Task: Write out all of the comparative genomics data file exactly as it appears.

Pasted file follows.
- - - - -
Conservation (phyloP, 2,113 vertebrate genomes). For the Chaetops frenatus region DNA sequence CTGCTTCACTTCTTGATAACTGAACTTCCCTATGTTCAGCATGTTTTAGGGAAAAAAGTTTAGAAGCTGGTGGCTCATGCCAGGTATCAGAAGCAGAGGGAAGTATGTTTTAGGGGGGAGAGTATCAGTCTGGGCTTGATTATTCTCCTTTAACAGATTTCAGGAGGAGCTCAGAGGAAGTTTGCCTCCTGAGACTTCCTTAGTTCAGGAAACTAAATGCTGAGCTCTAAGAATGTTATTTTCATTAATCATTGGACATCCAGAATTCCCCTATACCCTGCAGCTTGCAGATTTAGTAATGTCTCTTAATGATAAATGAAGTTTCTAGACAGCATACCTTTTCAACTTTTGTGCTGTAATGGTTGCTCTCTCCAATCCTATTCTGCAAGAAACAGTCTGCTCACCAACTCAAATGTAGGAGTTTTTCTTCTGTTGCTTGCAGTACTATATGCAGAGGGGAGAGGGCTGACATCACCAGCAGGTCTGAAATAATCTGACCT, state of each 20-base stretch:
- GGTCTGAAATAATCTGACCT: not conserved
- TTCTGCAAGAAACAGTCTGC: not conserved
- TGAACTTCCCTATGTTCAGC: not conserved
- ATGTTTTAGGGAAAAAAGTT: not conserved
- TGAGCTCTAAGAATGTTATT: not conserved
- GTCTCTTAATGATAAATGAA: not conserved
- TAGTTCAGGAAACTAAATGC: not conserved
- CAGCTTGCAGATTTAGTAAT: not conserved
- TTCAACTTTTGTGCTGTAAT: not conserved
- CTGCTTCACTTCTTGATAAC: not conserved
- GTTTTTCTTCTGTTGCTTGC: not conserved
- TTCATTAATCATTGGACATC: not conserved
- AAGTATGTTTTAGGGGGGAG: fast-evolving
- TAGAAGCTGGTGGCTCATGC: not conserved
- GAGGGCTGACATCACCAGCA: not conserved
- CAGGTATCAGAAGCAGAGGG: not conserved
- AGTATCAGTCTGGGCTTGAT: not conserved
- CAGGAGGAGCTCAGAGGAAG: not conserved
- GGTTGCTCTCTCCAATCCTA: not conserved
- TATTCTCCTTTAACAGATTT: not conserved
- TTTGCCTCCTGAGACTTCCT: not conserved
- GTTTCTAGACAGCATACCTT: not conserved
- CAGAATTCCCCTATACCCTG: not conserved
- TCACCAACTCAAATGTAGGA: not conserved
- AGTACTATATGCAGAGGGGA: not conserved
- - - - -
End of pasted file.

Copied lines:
Conservation (phyloP, 2,113 vertebrate genomes). For the Chaetops frenatus region DNA sequence CTGCTTCACTTCTTGATAACTGAACTTCCCTATGTTCAGCATGTTTTAGGGAAAAAAGTTTAGAAGCTGGTGGCTCATGCCAGGTATCAGAAGCAGAGGGAAGTATGTTTTAGGGGGGAGAGTATCAGTCTGGGCTTGATTATTCTCCTTTAACAGATTTCAGGAGGAGCTCAGAGGAAGTTTGCCTCCTGAGACTTCCTTAGTTCAGGAAACTAAATGCTGAGCTCTAAGAATGTTATTTTCATTAATCATTGGACATCCAGAATTCCCCTATACCCTGCAGCTTGCAGATTTAGTAATGTCTCTTAATGATAAATGAAGTTTCTAGACAGCATACCTTTTCAACTTTTGTGCTGTAATGGTTGCTCTCTCCAATCCTATTCTGCAAGAAACAGTCTGCTCACCAACTCAAATGTAGGAGTTTTTCTTCTGTTGCTTGCAGTACTATATGCAGAGGGGAGAGGGCTGACATCACCAGCAGGTCTGAAATAATCTGACCT, state of each 20-base stretch:
- GGTCTGAAATAATCTGACCT: not conserved
- TTCTGCAAGAAACAGTCTGC: not conserved
- TGAACTTCCCTATGTTCAGC: not conserved
- ATGTTTTAGGGAAAAAAGTT: not conserved
- TGAGCTCTAAGAATGTTATT: not conserved
- GTCTCTTAATGATAAATGAA: not conserved
- TAGTTCAGGAAACTAAATGC: not conserved
- CAGCTTGCAGATTTAGTAAT: not conserved
- TTCAACTTTTGTGCTGTAAT: not conserved
- CTGCTTCACTTCTTGATAAC: not conserved
- GTTTTTCTTCTGTTGCTTGC: not conserved
- TTCATTAATCATTGGACATC: not conserved
- AAGTATGTTTTAGGGGGGAG: fast-evolving
- TAGAAGCTGGTGGCTCATGC: not conserved
- GAGGGCTGACATCACCAGCA: not conserved
- CAGGTATCAGAAGCAGAGGG: not conserved
- AGTATCAGTCTGGGCTTGAT: not conserved
- CAGGAGGAGCTCAGAGGAAG: not conserved
- GGTTGCTCTCTCCAATCCTA: not conserved
- TATTCTCCTTTAACAGATTT: not conserved
- TTTGCCTCCTGAGACTTCCT: not conserved
- GTTTCTAGACAGCATACCTT: not conserved
- CAGAATTCCCCTATACCCTG: not conserved
- TCACCAACTCAAATGTAGGA: not conserved
- AGTACTATATGCAGAGGGGA: not conserved